Louise might be the most regular megalomaniac on Bob’s Burgers but Tina is usually the most entertaining. A lot of that is probably down to the fact that when cutthroat Tina does appear, it results in a near-catastrophic turn of events, a sure sign that even when she tries to be mercenary, Tina still can’t quite get anything right. Her inherent, slightly dim decency will always be a barrier. But isn’t that a better way to be? Well, not if you want to make money.
This week, the kids are embarking on the sure-to-end-in-disaster ‘Tweentrepeneur’ programme under the tutelage of Mr Frond (obviously). From a range of exciting products that includes Louise’s Pointy Pal (a knife), Zeke’s Hot Nut Sack (a bag of spicy nuts) and Regular-sized Rudy’s Inhaler Hider (an inhaler taped inside a baseball mitt), the class chooses Jimmy Jr’s Wood Chuck, a lump of wood with googly eyes and a smile on it. The Wood Chuck is an instant success and the money starts rolling in, creating a divide between management (Jimmy Jr and Zeke) and sales (Tammy and Jocelyn) and the workers (Rudy, Tina, Gene and Louise).
While management enjoy the soda maker and two different kinds of chocolate almonds bought with the profits, the workers aren’t even getting their most basic of requests (a dust mask for Rudy, who is getting wheezier by the minute). Tina is sent to present their case to management and is easily won over by a new title, a desk and an imaginary intercom button. Her big business plan is to increase production, which Gene and Louise decide means they’ll have to quarter ass things, resulting in a drop-off in sales. Tina’s next plan is to try and strong-arm their googly eyes supplier (Harold and Ethel), which ends up with her buying a bulk shipment of googly eyes on credit.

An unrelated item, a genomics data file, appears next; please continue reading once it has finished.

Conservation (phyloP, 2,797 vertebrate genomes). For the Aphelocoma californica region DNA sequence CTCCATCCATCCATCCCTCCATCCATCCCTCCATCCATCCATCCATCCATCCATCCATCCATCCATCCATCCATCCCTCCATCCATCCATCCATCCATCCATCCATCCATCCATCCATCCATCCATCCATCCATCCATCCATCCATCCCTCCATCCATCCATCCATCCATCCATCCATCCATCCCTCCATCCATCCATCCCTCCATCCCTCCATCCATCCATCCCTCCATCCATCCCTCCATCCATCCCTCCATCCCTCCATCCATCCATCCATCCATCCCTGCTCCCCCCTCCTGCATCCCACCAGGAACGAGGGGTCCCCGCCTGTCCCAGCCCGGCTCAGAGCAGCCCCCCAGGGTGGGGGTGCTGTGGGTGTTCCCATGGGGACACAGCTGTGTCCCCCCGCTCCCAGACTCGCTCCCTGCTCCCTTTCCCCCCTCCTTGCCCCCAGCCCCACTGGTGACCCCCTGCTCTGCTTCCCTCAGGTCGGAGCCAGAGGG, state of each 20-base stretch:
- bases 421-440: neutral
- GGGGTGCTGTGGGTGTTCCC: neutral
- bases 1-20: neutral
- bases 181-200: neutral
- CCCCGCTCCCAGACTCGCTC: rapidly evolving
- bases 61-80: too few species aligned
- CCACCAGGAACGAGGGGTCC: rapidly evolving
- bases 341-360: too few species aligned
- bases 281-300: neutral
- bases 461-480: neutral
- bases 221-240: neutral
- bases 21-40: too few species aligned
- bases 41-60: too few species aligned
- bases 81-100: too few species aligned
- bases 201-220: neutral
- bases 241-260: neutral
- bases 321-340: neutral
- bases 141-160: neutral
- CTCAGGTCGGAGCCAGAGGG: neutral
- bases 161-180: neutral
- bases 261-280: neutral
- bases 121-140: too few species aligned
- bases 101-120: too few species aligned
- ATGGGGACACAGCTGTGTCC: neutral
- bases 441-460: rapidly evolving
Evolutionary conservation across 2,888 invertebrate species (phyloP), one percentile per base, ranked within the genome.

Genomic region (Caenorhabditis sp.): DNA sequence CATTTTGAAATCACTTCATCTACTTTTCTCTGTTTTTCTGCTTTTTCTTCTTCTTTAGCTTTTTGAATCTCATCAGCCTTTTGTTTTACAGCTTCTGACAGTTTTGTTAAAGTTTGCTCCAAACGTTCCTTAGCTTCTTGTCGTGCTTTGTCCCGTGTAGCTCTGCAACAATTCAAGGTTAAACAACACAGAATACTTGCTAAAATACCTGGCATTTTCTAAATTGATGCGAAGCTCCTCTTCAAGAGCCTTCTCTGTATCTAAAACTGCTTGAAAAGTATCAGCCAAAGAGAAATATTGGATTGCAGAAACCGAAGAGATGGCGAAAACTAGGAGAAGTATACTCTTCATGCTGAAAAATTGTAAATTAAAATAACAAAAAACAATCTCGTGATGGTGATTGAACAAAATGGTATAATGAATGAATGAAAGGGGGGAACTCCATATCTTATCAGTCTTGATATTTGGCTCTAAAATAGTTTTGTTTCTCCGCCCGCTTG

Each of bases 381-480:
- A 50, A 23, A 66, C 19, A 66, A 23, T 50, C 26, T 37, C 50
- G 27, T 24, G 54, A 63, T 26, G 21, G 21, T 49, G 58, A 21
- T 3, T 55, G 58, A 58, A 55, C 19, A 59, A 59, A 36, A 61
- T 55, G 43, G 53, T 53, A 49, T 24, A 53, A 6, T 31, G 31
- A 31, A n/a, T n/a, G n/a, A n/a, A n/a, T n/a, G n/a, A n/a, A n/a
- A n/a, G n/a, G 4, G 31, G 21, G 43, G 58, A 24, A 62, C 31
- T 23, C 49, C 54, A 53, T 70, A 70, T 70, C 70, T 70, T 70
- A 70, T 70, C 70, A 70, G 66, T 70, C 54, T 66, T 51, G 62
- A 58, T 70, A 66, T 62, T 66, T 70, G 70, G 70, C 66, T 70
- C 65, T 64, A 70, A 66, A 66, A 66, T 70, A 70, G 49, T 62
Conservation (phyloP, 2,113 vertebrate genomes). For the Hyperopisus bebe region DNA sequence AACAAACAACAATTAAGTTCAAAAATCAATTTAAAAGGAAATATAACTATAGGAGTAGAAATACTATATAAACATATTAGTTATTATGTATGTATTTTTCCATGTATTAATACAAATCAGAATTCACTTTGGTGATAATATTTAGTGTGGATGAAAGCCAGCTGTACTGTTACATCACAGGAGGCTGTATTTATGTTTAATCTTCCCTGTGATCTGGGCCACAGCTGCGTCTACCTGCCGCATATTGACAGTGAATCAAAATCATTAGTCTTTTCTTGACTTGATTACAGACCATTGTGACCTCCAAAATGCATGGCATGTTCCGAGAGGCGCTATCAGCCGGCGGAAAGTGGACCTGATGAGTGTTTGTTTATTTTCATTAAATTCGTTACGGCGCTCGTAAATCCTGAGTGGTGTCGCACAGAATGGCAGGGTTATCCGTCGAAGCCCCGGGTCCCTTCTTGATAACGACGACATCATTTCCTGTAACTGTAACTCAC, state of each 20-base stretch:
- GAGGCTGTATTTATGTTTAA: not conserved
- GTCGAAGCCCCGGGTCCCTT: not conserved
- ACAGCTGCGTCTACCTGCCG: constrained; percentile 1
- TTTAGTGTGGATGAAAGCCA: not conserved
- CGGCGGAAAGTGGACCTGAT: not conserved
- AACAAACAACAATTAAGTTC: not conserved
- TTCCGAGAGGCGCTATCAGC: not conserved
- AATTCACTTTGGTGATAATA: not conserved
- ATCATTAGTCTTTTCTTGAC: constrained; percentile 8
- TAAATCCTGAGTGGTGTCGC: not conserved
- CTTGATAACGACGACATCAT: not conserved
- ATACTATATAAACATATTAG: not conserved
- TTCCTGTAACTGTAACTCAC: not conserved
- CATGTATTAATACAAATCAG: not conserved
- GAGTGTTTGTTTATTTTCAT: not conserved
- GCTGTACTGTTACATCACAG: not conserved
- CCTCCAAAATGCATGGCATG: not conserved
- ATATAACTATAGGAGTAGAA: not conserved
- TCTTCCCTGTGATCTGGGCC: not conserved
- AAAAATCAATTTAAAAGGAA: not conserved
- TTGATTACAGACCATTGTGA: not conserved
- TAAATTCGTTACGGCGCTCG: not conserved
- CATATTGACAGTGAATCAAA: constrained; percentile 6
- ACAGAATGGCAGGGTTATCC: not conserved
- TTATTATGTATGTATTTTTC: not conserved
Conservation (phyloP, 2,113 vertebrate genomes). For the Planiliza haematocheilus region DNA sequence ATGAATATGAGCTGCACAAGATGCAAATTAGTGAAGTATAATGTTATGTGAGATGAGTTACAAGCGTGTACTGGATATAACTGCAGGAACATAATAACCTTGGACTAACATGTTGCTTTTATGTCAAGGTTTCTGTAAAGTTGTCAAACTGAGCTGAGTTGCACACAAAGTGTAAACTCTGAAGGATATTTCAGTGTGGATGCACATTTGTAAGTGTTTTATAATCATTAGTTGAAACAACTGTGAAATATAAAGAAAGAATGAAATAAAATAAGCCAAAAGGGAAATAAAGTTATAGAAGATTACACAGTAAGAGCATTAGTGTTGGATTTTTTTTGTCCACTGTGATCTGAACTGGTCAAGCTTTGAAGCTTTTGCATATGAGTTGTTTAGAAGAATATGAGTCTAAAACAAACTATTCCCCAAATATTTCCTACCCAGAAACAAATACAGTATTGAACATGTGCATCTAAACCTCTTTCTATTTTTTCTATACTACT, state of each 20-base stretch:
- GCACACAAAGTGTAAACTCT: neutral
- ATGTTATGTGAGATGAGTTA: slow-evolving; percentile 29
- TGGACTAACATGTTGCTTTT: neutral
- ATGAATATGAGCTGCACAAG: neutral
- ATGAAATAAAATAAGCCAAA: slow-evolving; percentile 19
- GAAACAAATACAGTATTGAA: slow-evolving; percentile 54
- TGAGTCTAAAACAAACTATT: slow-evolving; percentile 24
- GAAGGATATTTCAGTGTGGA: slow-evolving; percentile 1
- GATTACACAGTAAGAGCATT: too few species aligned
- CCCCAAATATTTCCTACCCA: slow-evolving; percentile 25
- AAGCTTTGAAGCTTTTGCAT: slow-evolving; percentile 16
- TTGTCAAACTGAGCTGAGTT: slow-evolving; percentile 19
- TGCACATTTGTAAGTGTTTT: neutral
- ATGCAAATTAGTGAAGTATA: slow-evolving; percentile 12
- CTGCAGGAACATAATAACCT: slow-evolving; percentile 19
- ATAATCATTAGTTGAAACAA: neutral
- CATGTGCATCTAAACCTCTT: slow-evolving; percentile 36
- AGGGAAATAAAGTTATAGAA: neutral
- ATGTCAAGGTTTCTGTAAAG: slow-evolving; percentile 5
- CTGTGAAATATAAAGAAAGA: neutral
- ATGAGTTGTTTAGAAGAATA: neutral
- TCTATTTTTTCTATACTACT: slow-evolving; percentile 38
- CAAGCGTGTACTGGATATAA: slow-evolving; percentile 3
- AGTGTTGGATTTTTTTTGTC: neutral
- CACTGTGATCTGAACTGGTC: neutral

When her final plan – the smaller, crappier Wood Chuck II – fails to catch on, Tina and the rest of the class are facing bankruptcy and an F. Louise inadvertently gives her the idea of getting Teddy to invest, which he does eagerly, despite all the warning signs and Tina, Gene and Louise’s eventual attempts to dissuade him. “Everybody was staring like they’ve never seen three kids holding a crying man down shoving money in his pants,” Louise says. Lesson learned, conscience recovered, Tina comes up with a plan that just about saves their bacon and gets them a B- (“That’s a Belcher A,” according to Linda).
Back at the restaurant, Bob and Linda are dealing with a dine-and-dasher. It’s kind of amazing that a show set in a restaurant took until season nine to get around to this storyline, but it’s executed so brilliantly that no complaints are necessary. Any restaurant can get ripped off once by someone, but it’s the dasher’s repeated visits that make this so entertaining. Visit one is a straight run, the second one is in disguise (a hat) and the third involves a twin brother hoax followed by a change scam that bamboozles Bob.
At the start of the episode, Bob drones to the kids about the importance of never compromising on quality, much to their eternal boredom. But when Tina does just that, the whole thing crashes down around her. And in the end, the guy who has ripped Bob and Linda off three times, comes back and agrees to pay, just because the food was so good. The episode doesn’t labour this point, but it’s a neat conclusion and a rare minor victory for Bob. If you always do your best, someone will notice. Cut corners and nobody wins. Especially if you’re Tina.
Burger of the week: Two! The ‘Turmeric-a the Beautiful’ Burger and the ‘Cops And Rabe-rs’ Burger (with broccoli rabe)
Store next door: Whole Lotta Shaker Furniture Going On
Pest control van: The Weevil Dead